In Seneca's Medea, does Seneca make Medea her character as one to satisfy the entertainment damands by the violent Roman audience?

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Ashley Kannan | Middle School Teacher | (Level 3) Distinguished Educator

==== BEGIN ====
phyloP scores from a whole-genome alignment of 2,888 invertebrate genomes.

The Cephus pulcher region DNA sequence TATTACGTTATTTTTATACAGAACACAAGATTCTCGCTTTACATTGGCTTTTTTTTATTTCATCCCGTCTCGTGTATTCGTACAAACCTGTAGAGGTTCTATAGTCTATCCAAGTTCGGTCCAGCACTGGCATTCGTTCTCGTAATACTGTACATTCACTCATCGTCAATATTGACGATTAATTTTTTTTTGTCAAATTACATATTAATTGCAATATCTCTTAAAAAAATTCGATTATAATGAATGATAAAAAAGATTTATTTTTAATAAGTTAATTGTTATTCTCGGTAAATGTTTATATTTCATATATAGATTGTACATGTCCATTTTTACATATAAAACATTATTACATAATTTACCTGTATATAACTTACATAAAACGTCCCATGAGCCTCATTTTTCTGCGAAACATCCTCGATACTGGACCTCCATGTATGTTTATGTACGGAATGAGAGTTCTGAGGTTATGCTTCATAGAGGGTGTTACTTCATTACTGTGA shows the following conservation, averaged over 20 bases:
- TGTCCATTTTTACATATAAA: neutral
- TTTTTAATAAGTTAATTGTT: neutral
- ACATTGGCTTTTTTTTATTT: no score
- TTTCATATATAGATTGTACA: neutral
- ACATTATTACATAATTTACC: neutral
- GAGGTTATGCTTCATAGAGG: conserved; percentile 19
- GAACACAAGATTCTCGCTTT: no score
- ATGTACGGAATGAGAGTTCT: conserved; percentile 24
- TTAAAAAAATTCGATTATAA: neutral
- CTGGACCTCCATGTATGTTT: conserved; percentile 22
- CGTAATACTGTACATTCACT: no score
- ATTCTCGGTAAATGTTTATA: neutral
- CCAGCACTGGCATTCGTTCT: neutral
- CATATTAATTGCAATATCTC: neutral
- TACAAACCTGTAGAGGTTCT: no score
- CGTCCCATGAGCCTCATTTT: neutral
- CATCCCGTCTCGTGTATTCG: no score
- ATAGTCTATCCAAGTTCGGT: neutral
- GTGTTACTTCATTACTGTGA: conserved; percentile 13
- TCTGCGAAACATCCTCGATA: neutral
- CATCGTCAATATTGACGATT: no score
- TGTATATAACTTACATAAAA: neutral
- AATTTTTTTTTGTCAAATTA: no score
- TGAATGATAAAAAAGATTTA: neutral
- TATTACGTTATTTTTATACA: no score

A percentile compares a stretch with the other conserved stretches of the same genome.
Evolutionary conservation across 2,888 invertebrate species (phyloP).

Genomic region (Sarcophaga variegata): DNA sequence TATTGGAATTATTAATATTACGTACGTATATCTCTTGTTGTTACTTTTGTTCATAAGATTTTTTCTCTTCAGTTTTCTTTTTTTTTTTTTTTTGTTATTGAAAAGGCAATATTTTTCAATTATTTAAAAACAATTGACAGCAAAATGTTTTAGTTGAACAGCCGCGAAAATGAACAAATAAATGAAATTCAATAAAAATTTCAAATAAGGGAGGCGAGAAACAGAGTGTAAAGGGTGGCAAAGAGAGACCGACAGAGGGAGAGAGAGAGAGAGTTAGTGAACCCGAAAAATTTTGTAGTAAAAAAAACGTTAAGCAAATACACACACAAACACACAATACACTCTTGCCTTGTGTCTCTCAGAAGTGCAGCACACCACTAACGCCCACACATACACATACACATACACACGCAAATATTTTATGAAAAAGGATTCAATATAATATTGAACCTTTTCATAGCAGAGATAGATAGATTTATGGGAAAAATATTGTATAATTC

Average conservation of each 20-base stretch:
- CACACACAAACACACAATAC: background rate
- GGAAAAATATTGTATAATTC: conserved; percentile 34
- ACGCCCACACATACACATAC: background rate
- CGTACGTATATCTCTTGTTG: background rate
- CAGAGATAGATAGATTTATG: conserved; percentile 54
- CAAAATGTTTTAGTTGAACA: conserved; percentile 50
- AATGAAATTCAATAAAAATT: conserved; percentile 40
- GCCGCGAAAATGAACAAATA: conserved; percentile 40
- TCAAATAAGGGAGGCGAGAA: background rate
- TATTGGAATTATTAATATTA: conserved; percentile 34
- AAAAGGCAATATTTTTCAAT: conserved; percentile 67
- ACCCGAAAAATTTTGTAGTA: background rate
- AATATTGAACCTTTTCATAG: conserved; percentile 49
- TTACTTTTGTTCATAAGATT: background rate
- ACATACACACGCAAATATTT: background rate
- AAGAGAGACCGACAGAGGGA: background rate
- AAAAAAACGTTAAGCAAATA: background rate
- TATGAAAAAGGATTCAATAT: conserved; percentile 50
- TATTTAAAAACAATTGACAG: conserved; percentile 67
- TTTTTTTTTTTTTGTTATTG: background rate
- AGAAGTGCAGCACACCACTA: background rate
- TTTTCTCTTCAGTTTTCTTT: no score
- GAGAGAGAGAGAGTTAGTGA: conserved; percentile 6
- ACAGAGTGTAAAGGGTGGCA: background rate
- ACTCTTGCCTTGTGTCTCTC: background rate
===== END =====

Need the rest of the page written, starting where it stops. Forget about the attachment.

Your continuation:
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I think that Seneca does create Medea a frightful character in order to bring out a comment on the audience.  Seneca takes the basic Greek myth and "stylizes" it to be accepted by his audience.  Focusing on the vengeance and the steps she takes towards it, Medea is shown to be a character of intense action.  The supernatural element heightens this.  The drama opens with the invocation of the divine and ends with Jason's renouncing of them.  In this, there is an appeal to the audience's sensibilities in showing the Roman society the pain and wrathful nature of the Gods.  Given the time period, it makes sense, to a great extent, that this nature of the divine worship is seen.  In this, there is a definite statement about what is being constructed as religious zeal and worship.  There is little in way of reflection or doubt that Euripides evokes in his characterization.  Rather, it is quite evident where Medea is in this configuration.  She is a woman of action, possessing almost supernatural capacity.  This has to be seen as a statement on the audience's reception, for Seneca understands that this depiction is something that will be appreciated and grasped by his audience.  In doing so, he not only renders his own statement on Medea, but on his audience, as well.

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